St Pauls faces closure as pandemic decimates tourism cash

St Pauls faces closure as pandemic decimates tourism cash thumbnail


here are concerns St Pauls cathedral could close after tourism cash fell dramatically during the Covid pandemic.

Those who run the London landmark now say the building is rotting with buckets catching water leaking from the roof.

St Paul’s is facing its worst financial crisis in 300 years after the building’s income–heavily reliant on tourism–dropped by 90 per cent in 2020 when it was forced to close during lockdowns, the BBC reported.

Dean of St Paul’s, the Very Rev Dr David Ison, told the BBC “big decisions” were needed.

St Pauls annual running costs amount to £8m per year. The cathedral gets more than £3million from the government’s £1.5bn culture recovery fund,

A renovation project to fix a lead roof, dating back centuries, has been shelved and although some staff have been furloughed, a restructure has seen almost 25 per cent made redundant.

Oliver Caroe, the surveyor of fabric at St Pauls, said the building was “rotting” and his team currently have to patch things up and seal the gaps, but “there’s only so long you can do that for”.

He told the BBC: “We have collections under these roofs, really precious objects, and there are buckets next to them, covered in plastic because the roof leaks.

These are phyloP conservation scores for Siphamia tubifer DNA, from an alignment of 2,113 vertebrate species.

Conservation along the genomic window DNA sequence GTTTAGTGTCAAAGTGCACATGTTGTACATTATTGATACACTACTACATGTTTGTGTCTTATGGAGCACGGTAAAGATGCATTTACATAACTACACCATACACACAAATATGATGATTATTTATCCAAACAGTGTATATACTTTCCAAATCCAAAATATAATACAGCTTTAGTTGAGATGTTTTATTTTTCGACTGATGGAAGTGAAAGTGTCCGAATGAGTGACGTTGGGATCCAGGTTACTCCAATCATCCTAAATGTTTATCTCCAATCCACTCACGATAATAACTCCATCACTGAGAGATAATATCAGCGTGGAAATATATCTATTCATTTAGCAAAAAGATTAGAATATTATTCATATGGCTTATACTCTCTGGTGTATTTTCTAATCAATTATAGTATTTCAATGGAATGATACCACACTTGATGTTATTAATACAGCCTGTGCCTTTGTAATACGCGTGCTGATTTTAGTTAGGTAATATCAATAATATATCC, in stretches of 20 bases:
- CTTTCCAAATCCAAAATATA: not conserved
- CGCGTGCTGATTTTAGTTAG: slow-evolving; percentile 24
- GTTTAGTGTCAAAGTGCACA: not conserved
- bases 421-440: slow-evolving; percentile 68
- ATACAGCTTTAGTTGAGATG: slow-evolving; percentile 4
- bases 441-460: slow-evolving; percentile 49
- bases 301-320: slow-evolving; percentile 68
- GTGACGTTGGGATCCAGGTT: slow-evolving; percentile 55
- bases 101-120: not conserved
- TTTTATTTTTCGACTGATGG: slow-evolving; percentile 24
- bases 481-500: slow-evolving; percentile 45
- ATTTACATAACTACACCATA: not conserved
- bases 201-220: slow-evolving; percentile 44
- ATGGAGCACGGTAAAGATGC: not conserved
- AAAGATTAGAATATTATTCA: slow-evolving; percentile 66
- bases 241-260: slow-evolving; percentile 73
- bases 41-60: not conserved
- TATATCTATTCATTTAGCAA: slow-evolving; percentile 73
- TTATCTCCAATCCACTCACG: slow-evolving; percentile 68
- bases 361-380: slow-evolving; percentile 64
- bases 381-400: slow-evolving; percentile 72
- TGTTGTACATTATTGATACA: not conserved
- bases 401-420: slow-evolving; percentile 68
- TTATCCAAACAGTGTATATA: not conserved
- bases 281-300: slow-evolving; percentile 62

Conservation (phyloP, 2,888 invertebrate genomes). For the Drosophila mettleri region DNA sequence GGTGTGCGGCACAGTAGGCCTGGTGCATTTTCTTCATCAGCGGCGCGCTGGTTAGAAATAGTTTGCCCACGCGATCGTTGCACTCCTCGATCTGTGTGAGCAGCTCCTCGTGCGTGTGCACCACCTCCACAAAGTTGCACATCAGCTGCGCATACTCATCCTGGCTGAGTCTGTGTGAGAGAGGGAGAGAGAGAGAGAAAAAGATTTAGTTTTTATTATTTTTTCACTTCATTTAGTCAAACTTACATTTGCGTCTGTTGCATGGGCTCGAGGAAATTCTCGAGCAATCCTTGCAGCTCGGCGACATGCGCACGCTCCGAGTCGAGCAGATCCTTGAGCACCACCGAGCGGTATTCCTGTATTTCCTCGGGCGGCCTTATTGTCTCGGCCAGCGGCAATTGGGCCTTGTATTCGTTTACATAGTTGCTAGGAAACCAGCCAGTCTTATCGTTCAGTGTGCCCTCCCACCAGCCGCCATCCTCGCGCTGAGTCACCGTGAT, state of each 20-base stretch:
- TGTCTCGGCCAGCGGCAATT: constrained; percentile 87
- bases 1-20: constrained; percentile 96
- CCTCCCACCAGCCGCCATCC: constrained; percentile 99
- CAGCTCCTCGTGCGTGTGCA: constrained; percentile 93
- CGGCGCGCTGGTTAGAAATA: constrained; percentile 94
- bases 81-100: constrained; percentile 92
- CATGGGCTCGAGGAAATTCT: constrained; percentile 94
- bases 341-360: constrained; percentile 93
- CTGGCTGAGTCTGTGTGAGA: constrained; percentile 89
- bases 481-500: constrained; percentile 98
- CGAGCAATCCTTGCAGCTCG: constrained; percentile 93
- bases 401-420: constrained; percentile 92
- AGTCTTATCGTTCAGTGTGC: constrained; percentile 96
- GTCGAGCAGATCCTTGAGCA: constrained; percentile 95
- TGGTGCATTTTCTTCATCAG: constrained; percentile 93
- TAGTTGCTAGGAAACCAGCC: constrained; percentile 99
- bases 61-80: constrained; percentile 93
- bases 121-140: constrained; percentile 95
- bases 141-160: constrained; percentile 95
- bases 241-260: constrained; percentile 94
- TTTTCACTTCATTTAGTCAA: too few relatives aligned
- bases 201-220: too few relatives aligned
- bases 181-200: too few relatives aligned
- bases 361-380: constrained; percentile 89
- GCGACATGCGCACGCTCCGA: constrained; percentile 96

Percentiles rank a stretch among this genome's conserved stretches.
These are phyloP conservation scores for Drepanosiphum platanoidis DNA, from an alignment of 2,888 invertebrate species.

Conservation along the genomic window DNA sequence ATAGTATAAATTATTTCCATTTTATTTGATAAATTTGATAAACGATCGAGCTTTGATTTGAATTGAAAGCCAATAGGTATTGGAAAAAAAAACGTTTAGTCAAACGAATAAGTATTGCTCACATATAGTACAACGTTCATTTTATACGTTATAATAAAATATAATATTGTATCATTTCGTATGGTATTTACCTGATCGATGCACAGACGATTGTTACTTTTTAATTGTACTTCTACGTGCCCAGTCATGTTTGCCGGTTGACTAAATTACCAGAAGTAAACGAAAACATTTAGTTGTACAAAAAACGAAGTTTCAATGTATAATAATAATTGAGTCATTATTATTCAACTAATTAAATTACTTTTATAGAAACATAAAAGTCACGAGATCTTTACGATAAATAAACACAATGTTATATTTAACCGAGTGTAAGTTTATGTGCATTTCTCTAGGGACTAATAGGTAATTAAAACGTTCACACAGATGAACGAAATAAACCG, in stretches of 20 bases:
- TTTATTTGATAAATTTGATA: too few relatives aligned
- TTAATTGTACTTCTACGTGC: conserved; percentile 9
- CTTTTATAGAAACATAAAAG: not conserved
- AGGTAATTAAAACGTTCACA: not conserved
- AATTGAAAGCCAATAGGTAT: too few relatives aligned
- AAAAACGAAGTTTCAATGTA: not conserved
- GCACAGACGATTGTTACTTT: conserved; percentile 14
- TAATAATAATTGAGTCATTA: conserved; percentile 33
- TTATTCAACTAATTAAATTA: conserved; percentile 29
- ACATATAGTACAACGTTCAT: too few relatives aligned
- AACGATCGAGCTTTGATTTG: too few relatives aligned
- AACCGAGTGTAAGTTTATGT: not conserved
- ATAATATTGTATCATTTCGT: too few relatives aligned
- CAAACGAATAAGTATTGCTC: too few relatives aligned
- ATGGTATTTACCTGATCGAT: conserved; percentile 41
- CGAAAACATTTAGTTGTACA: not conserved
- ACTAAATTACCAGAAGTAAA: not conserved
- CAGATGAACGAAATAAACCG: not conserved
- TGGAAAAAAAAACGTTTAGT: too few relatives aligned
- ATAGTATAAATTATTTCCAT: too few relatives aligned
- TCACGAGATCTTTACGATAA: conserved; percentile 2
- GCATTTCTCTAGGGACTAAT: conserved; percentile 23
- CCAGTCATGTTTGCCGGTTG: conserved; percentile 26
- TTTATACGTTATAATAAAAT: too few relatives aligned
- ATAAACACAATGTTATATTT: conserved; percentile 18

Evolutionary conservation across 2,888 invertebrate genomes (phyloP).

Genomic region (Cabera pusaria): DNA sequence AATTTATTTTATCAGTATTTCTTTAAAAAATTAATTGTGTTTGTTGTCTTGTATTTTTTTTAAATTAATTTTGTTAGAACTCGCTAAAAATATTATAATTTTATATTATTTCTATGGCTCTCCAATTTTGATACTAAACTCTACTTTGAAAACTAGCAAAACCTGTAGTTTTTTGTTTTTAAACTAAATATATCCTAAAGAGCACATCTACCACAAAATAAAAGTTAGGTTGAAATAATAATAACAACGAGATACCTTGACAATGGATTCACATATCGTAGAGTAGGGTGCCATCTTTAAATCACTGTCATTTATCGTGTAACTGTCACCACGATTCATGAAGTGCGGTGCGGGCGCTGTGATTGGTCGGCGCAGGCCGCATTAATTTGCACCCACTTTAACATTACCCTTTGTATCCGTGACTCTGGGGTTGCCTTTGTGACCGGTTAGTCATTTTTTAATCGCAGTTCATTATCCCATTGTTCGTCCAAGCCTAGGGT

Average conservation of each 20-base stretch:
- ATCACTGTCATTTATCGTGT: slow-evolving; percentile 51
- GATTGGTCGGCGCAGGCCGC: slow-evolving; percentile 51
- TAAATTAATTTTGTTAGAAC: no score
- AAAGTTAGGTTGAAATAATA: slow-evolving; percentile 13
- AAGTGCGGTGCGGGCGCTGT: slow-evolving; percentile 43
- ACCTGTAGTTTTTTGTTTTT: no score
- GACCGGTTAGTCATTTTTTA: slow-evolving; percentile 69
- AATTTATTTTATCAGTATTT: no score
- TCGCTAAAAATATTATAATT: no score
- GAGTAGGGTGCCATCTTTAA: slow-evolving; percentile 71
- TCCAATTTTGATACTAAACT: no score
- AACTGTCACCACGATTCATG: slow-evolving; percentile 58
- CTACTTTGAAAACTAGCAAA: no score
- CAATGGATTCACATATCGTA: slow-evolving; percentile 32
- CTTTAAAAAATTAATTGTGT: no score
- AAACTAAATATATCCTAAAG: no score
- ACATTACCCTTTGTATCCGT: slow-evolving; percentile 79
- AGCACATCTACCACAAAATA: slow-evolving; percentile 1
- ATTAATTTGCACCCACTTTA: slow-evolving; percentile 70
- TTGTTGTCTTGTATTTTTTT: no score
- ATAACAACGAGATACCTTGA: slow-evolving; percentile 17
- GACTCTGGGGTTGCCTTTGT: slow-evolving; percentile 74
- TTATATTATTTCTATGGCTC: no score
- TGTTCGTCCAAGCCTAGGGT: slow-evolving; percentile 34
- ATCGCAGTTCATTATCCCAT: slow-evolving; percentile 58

“I think everyone would be shocked if this building ran into trouble. It is in trouble now.”

St Paul’s Cathedral choir, who have existed since the 13th Century, due to costs.

covid memorial wall opposite Parliament and I wholeheartedly support the plan for a memorial in St Paul’s cathedral which will provide a fitting place of reflection in the heart of our capital.”

A campaign was launched to raise £2.3 million to build a memorial in the central London cathedral to commemorate those who died in the pandemic.

For more than 1,400 years, a church dedicated to St Paul has stood at the highest point in the City of London, Ludgate Hill. The first three burnt down but the current magnificent structure, masterminded by celebrity architect of the day, Sir Christopher Wren, has remained intact for nearly 400 years.

The Grade I-listed national treasure has been at the centre of British religious and architectural history since its foundation centuries ago.

Admiral Lord Nelson is buried deep in the cathedral’s crypt. Following his service, which saw millions of people line the streets of London, Nelson’s very regal-looking tomb was lowered through a specially designed hole in the floor.

Other famous tombs in the cathedral include Sir Christopher Wren, John Donne and Arthur Wellesley, the 1st Duke of Wellington.

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